Midway between Porbandar and Diu, the fishing port of Veraval is the jumping-off point for trips to Somnath, 5km east, whose temple is one of the twelve jyotrilingams of Shiva. Its shrines to Vishnu and connection with Krishna – said to have lived here with the Yadavas during the time of the Mahabharata – make it equally important for Vaishnavites.
SOMNATH consists of only a few streets and a bus stand – even its famed sea-facing temple is little to look at, despite its many-layered history. Legend has it the site, formerly known as Prabhas Patan, was dedicated to Soma, the juice of a plant used in rituals and greatly praised for its enlightening powers (and hallucinogenic effects) in the Rig Veda. The temple of Somnath itself is believed to have appeared first in gold, at the behest of the sun god, next in silver, created by the moon god, a third time in wood at the command of Krishna and, finally, in stone, built by Bhim, the strongest of the five Pandava brothers from the Mahabharata epic. The earliest definite record, however, dates the temple to the tenth century when it became rich from devotees’ donations. Unfortunately, such wealth came to the attention of the brutal iconoclast Mahmud of Ghazni who destroyed the shrine and carried its treasure off to Afghanistan. The next seven centuries saw a cycle of rebuilding and sacking, though the temple lay in ruins for over two hundred years after a final sacking by Aurangzeb before the most recent reconstruction began in 1950. Very little of the original structure remains and, although planned in the style of the Solanki period, the temple is built from unattractive modern stone. The main pujas are held at 7am, noon and 7pm. An architectural museum north of the temple, contains statues, lintels, sections of roof pillars, friezes and toranas from the tenth to twelfth centuries.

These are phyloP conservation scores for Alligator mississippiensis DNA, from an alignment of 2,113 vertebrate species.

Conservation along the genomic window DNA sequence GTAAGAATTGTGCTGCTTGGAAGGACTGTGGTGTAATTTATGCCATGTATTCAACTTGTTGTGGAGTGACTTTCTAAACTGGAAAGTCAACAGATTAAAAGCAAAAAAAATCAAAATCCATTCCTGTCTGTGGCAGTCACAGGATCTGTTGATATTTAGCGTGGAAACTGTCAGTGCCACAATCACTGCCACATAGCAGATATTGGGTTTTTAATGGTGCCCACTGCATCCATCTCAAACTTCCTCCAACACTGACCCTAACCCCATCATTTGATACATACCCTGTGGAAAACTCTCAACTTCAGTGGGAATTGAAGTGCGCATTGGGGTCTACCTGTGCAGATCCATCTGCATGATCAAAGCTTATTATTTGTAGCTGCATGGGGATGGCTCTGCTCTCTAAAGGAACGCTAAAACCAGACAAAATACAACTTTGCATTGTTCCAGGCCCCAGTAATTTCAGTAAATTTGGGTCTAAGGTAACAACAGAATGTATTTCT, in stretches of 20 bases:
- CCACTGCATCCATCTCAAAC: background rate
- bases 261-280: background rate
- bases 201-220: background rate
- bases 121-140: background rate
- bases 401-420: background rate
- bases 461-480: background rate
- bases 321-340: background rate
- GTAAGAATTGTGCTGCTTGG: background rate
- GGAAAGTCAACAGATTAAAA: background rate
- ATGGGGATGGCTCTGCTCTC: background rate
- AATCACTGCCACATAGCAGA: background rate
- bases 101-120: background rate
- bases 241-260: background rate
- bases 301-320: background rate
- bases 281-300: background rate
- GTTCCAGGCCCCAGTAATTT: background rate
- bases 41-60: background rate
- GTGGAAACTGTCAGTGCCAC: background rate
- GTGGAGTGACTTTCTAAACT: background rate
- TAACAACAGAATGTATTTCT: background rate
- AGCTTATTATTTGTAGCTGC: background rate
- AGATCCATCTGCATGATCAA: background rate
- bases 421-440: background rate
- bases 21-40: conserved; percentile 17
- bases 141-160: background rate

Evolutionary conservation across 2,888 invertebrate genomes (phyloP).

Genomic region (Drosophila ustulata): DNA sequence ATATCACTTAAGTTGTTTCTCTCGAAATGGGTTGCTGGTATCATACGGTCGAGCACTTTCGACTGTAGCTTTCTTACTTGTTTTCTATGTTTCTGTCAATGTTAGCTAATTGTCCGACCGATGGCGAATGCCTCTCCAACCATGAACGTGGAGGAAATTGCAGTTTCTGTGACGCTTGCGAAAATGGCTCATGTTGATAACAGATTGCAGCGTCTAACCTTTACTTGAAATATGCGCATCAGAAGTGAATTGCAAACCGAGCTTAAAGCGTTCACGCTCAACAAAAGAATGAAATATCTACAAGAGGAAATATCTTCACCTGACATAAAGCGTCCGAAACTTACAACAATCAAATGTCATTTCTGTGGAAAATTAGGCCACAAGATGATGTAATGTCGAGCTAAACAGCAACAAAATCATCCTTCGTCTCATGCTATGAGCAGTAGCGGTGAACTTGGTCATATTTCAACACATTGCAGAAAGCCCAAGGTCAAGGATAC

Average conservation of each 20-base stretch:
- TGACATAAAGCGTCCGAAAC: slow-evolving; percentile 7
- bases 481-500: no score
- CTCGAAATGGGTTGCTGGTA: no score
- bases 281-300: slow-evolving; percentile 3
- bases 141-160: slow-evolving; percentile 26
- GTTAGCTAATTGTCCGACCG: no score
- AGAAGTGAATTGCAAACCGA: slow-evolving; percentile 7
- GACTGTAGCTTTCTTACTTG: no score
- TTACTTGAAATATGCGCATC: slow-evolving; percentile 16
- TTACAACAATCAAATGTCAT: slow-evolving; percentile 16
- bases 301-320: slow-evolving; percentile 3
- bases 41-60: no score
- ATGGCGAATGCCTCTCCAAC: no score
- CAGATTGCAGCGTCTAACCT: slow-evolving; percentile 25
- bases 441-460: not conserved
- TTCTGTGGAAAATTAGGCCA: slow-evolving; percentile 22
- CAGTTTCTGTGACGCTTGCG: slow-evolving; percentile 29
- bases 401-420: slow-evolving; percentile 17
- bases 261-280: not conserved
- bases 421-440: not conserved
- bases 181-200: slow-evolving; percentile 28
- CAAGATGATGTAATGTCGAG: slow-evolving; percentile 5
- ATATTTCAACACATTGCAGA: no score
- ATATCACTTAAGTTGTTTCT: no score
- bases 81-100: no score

Somnath’s museum, across from the bus stand, is loaded up with seaworthy artefacts. Tongas and rickshaws gather outside the bus station, ready to take pilgrims to temple sites east of Somnath. Most important of these is Triveni Tirth, at the confluence of the Hiran, Saraswati and Kapil rivers as they flow into the sea. Before reaching the confluence, the road passes the ancient Surya Mandir, probably built during the Solanki period and now cramped by a newer temple and concrete houses built almost against its walls.